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Five Poems

by Omar Pérez


A page from one of Omar Pérez's “coffee-table” books, which often include a combination of drawings, photographs, newspaper clippings, and writing, even shipping sacks and dog food bags.

 

Translated from the Spanish by Kristin Dykstra

Why Does Yemayá Need Blue Cloth Scraps?

At coral reefs we have observed, among many sorts of garbage,
scraps of blue cloth as large as a square meter
which devotees toss to the goddess
we put forth this hypothesis:
Yemayá doesn’t need those, what could she do with them, wipe down a big rock?
observing anthropomorphic infatuation Yemayá notes one advantage, the cloths
proliferate across rocks and sands, in so doing they attract attention from scientists
who can usually get the attention of impresarios
who will know how to persuade the whole world that gods need nothing at all

 

Para qué Yemayá necesita telas azules?

Hemos observado en los arrecifes, entre los múltiples tipos d basura
trozos d tela azul
d hasta un metro cuadrado q los devotos arrojan a la diosa
adelantamos esta hipótesis:
Yemayá no las necesita, qué haría con ellas, secar el diente d perro?
advirtiendo la infatuación antropomórfica, Yemayá ve la conveniencia d q las telas proliferen por rocas y arenales llamando así la atención d los científicos
y estos, como d costumbre, la d los empresarios
ellos sabrán qué hacer para persuadir a todo el mundo d q los dioses no necesitan nada

 


La muerte de un ser humano

“In the last couple of days,” the neighbor says,
“no life signs in the kitchen.”
Vital signs, kitchen: miteramu.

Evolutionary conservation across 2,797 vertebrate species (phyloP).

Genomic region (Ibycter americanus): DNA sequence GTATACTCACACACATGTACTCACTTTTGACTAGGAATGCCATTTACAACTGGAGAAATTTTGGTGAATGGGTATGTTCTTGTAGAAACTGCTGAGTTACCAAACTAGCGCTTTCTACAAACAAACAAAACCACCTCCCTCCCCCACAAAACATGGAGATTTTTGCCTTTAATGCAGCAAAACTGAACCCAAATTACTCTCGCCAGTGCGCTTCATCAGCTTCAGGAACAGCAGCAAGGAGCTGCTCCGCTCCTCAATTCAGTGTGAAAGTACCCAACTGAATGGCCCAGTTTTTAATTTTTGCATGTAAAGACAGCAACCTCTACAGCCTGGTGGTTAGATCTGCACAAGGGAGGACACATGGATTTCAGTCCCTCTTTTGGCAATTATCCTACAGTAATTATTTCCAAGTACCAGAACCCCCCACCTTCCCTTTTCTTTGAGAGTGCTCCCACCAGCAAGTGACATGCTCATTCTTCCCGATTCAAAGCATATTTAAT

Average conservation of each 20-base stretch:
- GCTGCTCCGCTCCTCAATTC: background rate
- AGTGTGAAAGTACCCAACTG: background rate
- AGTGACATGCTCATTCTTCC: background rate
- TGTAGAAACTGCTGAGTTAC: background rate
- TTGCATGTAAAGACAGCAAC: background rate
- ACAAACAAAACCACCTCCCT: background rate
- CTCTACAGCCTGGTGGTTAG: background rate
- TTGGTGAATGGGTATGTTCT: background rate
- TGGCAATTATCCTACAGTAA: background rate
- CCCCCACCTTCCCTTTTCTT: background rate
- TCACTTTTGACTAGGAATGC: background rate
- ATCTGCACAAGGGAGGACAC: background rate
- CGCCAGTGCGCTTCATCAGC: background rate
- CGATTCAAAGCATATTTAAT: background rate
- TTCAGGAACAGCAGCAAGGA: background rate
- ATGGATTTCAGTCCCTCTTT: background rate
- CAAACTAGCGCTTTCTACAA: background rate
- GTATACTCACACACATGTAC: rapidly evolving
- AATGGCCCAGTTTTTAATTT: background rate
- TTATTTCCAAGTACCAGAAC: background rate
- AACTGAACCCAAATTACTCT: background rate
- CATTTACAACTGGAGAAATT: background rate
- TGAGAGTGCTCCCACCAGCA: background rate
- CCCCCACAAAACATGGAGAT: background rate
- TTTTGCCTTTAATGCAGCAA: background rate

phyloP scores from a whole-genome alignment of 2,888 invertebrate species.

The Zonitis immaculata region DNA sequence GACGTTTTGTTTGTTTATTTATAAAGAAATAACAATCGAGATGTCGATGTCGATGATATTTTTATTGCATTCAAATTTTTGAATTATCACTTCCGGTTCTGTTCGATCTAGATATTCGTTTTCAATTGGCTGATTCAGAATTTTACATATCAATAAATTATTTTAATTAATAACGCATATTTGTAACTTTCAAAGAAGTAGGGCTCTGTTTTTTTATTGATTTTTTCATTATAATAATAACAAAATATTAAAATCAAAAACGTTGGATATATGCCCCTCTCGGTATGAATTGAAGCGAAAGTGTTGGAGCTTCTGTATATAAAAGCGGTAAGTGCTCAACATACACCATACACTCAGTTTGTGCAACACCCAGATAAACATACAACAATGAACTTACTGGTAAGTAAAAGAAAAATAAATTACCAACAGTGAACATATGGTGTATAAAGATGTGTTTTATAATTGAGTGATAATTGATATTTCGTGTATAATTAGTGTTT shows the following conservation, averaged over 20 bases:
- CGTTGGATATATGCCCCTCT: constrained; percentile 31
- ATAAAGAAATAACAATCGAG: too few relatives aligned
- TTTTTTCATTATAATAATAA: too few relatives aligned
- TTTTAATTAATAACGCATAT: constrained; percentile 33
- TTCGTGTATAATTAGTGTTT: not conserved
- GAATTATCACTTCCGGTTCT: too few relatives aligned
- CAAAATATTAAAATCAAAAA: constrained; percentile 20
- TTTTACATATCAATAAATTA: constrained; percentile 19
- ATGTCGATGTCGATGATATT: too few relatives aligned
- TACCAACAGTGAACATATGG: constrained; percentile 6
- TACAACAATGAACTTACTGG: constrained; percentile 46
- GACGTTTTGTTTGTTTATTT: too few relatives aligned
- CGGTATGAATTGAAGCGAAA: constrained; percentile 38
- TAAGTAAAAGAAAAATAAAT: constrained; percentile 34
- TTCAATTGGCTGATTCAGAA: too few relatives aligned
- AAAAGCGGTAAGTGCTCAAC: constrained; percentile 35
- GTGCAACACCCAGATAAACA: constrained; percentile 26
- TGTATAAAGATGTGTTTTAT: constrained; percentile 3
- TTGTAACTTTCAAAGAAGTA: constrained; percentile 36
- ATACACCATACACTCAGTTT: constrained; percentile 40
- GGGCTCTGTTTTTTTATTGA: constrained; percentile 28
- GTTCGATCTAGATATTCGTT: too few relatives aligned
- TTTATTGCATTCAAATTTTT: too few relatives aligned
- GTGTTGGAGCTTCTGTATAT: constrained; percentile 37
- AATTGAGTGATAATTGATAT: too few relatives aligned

Cadaver translated by the police, efficiently.
“It’s a sad day.” But the sun glows
furiously.
Sit down by the water and a little girl
greets the ducks: 
“Kwek, kwek, kwek
ik ben wel goed mar ik ben niet gek!”
Oh Milky Way,
night fell. Sunflower
now go wherever you want.

 

Death of a Human Being

“In the last couple of days”, dice el vecino
“no life signs in the kitchen”.
Signos vitales, la cocina: miteramu.
El cadáver traducido por la policía, efficiently.
“It’s a sad day”, sin embargo el sol brilla
desaforado.
Siéntate junto al agua y la niñita
saluda a los patos: 
“Kwek, kwek, kwek
ik ben wel goed mar ik ben niet gek!”
Oh, Vía Láctea
es noche, girasol
ahora puedes ir adonde quieras.

 


The Concept

In a revolution riddled with cavities, fillings are constitutional,
motions by an atrophied organ occur before a physician.
changes in mentality must be inspected in address records.
the army erupts into the streets following coordination with criminals
duly selected by the populace
in case seawaters rise, take a condom to the beachhead
swimming and fishing are prohibited until further notice
to see how fish react to the runoff
any act of contamination will be referred to the general office of taxation

 

El concepto

En una revolución d caries la prótesis es constitucional
los movimientos d un órgano atrofiado se realizan ante un facultativo.
el cambio d mentalidad se fiscaliza en el registro d direcciones.
el ejército irrumpe en las calles previa coordinación con los criminales
debidamente seleccionados por la población
en caso d penetración marina, llévese el condón a la cabeza d playa
el baño y la pesca están prohibidos hasta tanto no se determine
cómo los peces reaccionan a los desagües
cualquier acto d contaminación será remitido a la oficina general d impuestos


 

Personal Notes

My name is Omar
E, per l’appunto, perso.
Commander of the killers’ cigarette
which the Iranian pen of Florence
would have documented, energetically.  Mountain
Oh the mountain: music: cymbals,